OK, here’s the deal: I’m filming My World with Mike Iaconelli. My guest is Martin Truex Jr. We’re going to drive some fast cars and then try to catch a couple of big bass.
Martin is the real deal. I’ve known him for some time. We’re friends. In the first part of the show he spends some time teaching me how to drive fast in go-karts indoors. And then, we went to the Airport Speedway in Maryland to do some dirt track driving. I had a blast.
I can’t say I beat him on either track. But I did learn about what it takes to drive at high speed and how technical it really is when you’re actually doing it. Best of all I learned about what an apex is in a curve and why it’s important. How it is handled is what sets successful drivers apart from the others a lot of the time.
The last thing I want to say about Martin is that he’s a true superstar of NASCAR, and for good reason. He wins and finishes in the money. More important, though, he’s a down to earth man with no big ego and good manners. It’s good to see someone who’s accomplished so much be such an ordinary and humble guy.
Another thing, too, is that he really does fish. He lives near Lake Norman in North Carolina, fishes it a lot, owns a bass boat and knows how to handle a baitcaster. How cool is that?
So anyway, after that we went the next day to catch some fish. Our challenge was to catch two 5-pound bass in a certain amount of time. We were fishing as a team. I caught one that was over 5- pounds and Martin caught one that would have weighed 5-pounds if it hadn’t been so skinny. It had the length and the mouth, just not the meat.
We fished the Susquehanna Flats. That’s where the Susquehanna River flows into the Upper Chesapeake Bay. It makes a shallow flat that covers 10 square miles. There’s grass everywhere. We fished the edges and the holes. It was summer. The tide was in a bad cycle. It was tough all the way.
The big ones were feeding on panfish, specifically bluegill. We fished two lures. Both designed and dressed to look like a bluegill.
I fished a generic 1/4-ounce swimbait. The skirt was multicolored and looked exactly like the real thing. But, we all know that for a swimbait to be perfect it has to have a trailer. I attached— flat side up with the tail down—a Berkley Powerbait Watermelon Candy Grass Pig Swimbait to mine. However, I only did this after I shortened it a little by cutting the front off at the first gill plate. It worked perfectly.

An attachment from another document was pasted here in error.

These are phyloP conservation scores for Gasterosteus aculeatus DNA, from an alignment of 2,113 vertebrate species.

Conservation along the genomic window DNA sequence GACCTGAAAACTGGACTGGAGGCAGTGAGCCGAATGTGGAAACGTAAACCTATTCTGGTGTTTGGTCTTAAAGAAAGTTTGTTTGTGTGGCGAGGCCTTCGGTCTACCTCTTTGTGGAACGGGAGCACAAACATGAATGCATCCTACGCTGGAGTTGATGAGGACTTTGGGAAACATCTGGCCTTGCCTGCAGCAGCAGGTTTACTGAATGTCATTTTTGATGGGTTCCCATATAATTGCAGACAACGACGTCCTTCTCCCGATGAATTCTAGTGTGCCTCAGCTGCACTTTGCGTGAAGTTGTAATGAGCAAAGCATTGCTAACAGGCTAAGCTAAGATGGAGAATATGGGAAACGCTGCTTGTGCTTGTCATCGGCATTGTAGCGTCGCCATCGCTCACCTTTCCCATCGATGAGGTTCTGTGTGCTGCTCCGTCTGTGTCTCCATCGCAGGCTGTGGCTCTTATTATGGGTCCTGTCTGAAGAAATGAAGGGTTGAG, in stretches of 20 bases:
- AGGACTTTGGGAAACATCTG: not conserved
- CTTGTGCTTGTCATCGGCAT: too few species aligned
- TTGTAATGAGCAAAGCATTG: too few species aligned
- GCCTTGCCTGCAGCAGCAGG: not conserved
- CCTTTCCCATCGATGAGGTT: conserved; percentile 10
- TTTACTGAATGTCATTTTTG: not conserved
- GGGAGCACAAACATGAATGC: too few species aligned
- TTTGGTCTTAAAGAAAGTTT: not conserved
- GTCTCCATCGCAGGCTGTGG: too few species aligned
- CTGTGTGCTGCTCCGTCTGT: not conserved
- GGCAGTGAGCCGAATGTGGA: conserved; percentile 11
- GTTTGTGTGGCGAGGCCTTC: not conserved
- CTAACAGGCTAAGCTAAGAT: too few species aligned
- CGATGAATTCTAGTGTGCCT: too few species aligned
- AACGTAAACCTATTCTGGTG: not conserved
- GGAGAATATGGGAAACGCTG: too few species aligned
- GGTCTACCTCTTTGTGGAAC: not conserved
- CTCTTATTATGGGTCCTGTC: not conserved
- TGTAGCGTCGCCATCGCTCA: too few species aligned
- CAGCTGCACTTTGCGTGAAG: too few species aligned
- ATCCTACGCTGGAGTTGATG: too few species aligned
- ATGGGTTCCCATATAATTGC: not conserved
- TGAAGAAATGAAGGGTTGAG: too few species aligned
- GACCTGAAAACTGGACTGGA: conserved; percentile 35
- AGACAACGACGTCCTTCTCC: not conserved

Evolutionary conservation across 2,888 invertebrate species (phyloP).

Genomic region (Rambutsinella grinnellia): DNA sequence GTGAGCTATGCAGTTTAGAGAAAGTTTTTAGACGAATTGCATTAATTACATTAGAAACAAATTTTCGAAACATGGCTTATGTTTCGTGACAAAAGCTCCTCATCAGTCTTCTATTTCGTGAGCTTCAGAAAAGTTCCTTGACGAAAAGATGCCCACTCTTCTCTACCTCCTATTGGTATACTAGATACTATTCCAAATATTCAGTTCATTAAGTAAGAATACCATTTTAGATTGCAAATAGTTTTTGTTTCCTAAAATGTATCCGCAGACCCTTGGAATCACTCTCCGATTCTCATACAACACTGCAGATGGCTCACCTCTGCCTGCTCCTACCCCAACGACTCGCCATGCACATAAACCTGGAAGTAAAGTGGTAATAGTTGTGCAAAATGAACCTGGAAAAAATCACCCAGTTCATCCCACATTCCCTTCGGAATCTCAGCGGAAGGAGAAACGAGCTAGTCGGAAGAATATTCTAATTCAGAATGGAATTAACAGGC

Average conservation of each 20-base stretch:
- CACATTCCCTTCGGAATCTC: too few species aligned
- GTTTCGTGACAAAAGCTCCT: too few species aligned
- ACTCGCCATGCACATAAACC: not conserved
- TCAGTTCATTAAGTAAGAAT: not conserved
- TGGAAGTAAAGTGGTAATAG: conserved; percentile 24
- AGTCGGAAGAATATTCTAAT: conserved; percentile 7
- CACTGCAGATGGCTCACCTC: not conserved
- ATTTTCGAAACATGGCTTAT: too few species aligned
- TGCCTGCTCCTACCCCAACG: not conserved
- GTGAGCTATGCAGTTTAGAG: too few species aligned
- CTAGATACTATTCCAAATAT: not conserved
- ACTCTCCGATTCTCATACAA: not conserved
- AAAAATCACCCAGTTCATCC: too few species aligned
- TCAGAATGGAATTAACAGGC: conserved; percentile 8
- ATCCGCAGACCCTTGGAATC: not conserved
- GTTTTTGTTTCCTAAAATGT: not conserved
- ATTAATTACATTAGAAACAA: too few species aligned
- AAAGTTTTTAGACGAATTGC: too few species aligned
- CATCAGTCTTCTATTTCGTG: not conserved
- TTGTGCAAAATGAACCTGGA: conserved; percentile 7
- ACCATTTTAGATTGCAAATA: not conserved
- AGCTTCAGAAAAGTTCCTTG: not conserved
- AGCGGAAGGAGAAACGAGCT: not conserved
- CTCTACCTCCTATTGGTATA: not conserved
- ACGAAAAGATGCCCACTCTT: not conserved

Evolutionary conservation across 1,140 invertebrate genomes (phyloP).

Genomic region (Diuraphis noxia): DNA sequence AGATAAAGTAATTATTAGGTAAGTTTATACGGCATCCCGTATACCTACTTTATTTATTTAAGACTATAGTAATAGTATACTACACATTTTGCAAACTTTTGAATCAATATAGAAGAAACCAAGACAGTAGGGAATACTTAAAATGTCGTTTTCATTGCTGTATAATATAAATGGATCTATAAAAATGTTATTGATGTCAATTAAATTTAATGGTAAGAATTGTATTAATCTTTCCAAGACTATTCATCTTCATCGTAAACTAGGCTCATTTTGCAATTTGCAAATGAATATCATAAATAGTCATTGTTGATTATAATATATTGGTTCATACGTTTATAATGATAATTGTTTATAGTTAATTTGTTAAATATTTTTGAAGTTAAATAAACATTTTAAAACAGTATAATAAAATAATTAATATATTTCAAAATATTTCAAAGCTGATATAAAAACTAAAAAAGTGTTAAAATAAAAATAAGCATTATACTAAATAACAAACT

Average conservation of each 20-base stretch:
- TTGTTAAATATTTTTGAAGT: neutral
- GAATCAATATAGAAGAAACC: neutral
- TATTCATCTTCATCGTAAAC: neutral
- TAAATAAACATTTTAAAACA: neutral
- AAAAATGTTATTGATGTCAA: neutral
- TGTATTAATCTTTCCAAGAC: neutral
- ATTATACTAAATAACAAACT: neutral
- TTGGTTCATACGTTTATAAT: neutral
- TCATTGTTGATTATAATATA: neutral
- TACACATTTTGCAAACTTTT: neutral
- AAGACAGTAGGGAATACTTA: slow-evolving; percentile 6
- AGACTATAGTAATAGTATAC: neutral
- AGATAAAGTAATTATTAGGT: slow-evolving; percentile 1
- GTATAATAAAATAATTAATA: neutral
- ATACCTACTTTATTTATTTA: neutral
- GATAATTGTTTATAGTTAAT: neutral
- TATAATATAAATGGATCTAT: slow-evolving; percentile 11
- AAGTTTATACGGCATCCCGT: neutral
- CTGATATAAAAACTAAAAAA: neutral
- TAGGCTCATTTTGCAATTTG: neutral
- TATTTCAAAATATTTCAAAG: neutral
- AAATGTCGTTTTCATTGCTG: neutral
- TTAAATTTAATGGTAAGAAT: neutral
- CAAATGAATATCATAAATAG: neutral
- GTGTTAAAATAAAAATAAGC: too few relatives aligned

Watermelon Candy is the perfect color because it has lots of different colors in it, and it has a lot of glitter. It looks exactly like a bluegill living on the flats.
My rod was a 7-foot, 4-inch medium heavy Abu Garcia IKE Power Series Casting Rod. My reel was an Abu Garcia REVO IKE Casting Reel with an 8:1 gear ratio. I spooled it with 50-pound-test Berkley X9 Braided Line Lo-Vis Green.
The reel had a high-speed gear ratio because sometimes a bass will grab a swimbait and come right at you, real fast. You need to be able to take up line quickly.
Martin was fishing a 1/2-ounce generic vibrating jig that we rigged to look like a bluegill. He had a multicolored skirt on it and a Grunge colored 4-inch Berkley Powerbait Chigger Craw. He turned it sideways, so the flappers looked like the vertical tail on a real bluegill.
His rod was a 7-foot medium action Abu Garcia IKE Power Series Casting Rod. His reel was an Abu Garcia REVO MGXTREME2 model — the one with the cork handles — with an 8:1 gear ratio. His line was 17-pound-test Berkley Trilene 100% Fluorocarbon. Fluorocarbon line gives a vibrating jig better action.
There you have it, the Mike Iaconelli and Martin Truex Jr. story. Watch next week when I get together with professional bowler Kyle Troup. It’ll air next Monday on CBS Sports at 9:00 pm in the Eastern Time Zone.
PS: The apex in a curve is the point on the inside where a driver starts to turn to take his vehicle out of the curve. Driving it properly allows you to shorten the distance inside the curve and lets you go faster through the curve. Ha! I knew that.
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